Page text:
Nevertheless, finding a job in Brazil as a foreigner is difficult. If you don&rsquot;t fall into these categories, consider submitting your CV to a global recruitment agency. The labor laws are rather strict in Brazil so make sure the agency has offices in Brazil or a good understanding of the relevant legislation.

By Alastair Kinghorn
September 8, 2014

There are pubs in São Paulo, or so they tell me, because I have never been inside one since coming to live here six years ago.

Here we have bars, and every little mercado”, no matter how tatty or remote seems to have at least one white plastic table and chairs where you can squeeze in between the racks of crisps and snacks on sale and sit and drink while the world goes by. These places are a far cry from the social watering holes of my misspent youth. They are not laid out with conviviality in mind or littered with imbibers&rsquot; souvenirs of 101 lagers that can be brought back from the far flung corners of the globe. They do not possess a row of ancient tankards hung from polished brass hooks, or a mahogany bar to lean on. They are simply a place where you can down a quick “cachaa” to set you up for a day’s hard labour or where an ice cold can of beer is available. Nothing even remotely tempting or attractive to beckon you inside, except for the poster of the young girl with a cleavage the size of the Grand Canyon, but they appear to be successful for all that, and they mark the clear division between social drinking and regular drinking that sets men apart in Brazil.

I say men, because women seldom appear to drink alcohol, or when they do it tends to be either a discreet glass of beer, or a tooth dissolving concoction of condensed milk and some sort of sweet liquor, called a “batida”. Not that you would expect to find a lady drinking “batidas” in a bar. She might either be offered one at someone’s “festa” or go with her “namorado” to a “clube” for a night on the tiles, and then sneak back to mum and dad’s house in the breaking dawn to be a nice girl again for the rest of the week. This is because the social classes also mark the division between those who “bebe socialmente” and those who “bebe regularmente”. To be one of the first group marks you as one whose attitude towards alcohol is somewhat of the “dilettante” who prefers to drink Chivas Regal rather than Old Eight. Who would rather have their “caipirinha” made with Socatoba and who certainly wouldn’t be seen dead tossing back a 51 on the way to the office in the morning. To be one of the second group is to fall into the abyss, where hardened fellows will grab a can of beer while inside the bus waiting for a queue of people to board and gulp down the ice cold foam before you can say Brahma.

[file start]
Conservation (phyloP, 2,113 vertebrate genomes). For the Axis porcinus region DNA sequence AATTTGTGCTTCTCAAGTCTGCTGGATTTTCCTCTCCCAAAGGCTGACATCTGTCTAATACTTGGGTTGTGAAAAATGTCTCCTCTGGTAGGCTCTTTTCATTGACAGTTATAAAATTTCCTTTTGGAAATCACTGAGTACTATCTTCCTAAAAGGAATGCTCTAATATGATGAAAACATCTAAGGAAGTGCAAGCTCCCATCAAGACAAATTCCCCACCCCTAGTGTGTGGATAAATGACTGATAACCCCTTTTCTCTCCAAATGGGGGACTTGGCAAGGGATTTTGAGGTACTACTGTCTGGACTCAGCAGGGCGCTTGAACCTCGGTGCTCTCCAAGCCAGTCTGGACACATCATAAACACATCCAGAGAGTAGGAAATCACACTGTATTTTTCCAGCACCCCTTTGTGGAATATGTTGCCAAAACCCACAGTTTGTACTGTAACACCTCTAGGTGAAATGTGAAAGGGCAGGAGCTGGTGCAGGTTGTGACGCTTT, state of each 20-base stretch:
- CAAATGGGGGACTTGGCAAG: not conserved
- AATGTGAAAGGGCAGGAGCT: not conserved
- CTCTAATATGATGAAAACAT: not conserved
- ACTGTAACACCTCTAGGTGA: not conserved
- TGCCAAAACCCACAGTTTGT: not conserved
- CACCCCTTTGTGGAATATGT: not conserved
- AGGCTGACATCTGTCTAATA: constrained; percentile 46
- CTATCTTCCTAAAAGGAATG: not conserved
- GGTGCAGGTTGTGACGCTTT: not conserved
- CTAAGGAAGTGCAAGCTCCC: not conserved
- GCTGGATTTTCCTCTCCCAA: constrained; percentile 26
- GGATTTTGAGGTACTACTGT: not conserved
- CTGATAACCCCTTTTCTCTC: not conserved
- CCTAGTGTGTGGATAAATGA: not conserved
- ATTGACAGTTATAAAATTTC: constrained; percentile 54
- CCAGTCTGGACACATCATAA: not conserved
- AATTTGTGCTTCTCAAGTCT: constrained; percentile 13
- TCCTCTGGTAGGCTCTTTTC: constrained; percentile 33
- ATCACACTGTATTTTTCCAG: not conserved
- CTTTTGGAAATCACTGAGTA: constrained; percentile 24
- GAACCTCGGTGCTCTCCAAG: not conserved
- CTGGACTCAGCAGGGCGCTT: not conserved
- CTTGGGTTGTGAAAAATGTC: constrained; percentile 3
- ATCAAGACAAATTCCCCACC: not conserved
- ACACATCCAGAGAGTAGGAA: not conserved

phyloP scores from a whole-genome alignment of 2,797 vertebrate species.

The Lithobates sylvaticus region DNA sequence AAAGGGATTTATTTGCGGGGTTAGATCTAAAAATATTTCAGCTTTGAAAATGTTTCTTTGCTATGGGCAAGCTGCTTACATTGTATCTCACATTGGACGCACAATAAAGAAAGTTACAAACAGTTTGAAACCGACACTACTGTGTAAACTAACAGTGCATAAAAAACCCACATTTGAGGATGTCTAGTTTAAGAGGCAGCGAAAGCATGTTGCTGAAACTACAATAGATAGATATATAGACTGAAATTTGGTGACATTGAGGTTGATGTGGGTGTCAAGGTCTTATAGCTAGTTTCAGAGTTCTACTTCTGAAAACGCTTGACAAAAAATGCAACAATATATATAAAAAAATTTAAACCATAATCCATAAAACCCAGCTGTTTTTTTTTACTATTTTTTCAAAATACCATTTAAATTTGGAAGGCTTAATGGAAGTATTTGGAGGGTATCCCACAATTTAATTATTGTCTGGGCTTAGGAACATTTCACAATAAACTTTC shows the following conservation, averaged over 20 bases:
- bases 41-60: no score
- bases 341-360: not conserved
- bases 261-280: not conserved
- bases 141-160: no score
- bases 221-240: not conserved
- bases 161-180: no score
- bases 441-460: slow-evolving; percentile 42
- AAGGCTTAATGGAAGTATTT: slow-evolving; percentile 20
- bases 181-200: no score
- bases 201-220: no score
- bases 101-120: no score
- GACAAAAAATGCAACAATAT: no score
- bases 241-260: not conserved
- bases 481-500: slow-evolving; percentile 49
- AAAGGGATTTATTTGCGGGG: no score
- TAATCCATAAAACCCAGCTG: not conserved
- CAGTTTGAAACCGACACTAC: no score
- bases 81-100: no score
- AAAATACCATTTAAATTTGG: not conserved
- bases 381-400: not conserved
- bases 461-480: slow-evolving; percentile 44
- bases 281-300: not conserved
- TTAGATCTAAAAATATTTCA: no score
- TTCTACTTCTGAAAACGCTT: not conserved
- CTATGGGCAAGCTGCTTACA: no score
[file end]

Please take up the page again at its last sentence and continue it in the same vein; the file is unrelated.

Like so many aspects of Brazilian life, polarisation is clearly evident when it comes to alcohol and nowhere is it more clearly marked than in the prices charged. A few kilometres from where I am writing can be found a little factory where the proud owner will happily fill up your empty 1 litre bottle of “cachaca artenesal” for the princely sum of R$1.50. That is 50p in real money. Now we are not talking about hooch that is watered down just to fill the bottle. This is 40% alcohol from a pot still as recent as yesterday. Enjoying this potent liquid is perhaps the wrong word to choose. To the aspiring “pinga” addict, it is the effect that is the attraction rather than the taste, and to those who suffer from insomnia, this is a sure fire certain cure, albeit with a sting in the tail similar to a kick from an entire football team.

On the other side of the tracks, I know a “botega” in a nearby town where the proprietor will lovingly cradle a bottle of Vive Cliquot vintage champagne in one arm and an authentic Napoleon Cognac in the other, and enquire if “patron” would like to part with R$2,000 for the pair. Not the kind of stuff to be found on one of those little white plastic tables.

2014 Alastair Kinghorn

Alastair is an expat originally from Scotland now living in rural Southeastern Brazil close to the city of São Paulo. He has led a variety of lives since leaving school at the tender age of seventeen. In the merchant navy he spent six years travelling the world including a trip to Rio and Santos in 1971. He then tried his hand doing a series of jobs in London as;- Mini Cab driver, Fashion allocator, Warehouse manager, Meat factory worker, before deciding to become an architect. He then went north to the Scottish Highlands for the next six years. Worked there as an architect, and as skipper of a pollution control vessel on the Moray Firth. He opened a shop selling stationary and art supplies. Started an arts group with an annual exhibition, became a member of the Community Council and ran as candidate in local elections, before returning south to London in &rsquot;86; due to recession in the Highlands. Worked in commercial architects practices in London during the &rsquot;Yuppie&rsquot; years, before yet another recession hit the construction industry. Entered Local Government as an Estate Surveyor for Westminster City Council, then as Technical Manager for Camden and finally Repair Centre Manager for Greenwich. Took early retirement in 2006 and emigrated here to Brazil. Settled in Peruibe SP for three years before moving to Pedro de Toledo in the foothills of the Jureia mountains. Married and divorced three times he spends his time between his sitio, working part-time in a local imobiliaria, writing, photography and listening to classical music. Alastair decided to create AlastairsBrazilianBlog because there is so much to tell about this beautiful land and its wonderful people.

Previous articles by Alastair:

Brazil: Abelhas
Brazil: Copo de Vagabundos
Brazil: Seguranca
Brazil: Modestia
Brazil: The Ghost of Ayrton Senna
A Fora de Prazo
A Scotsman in Brazil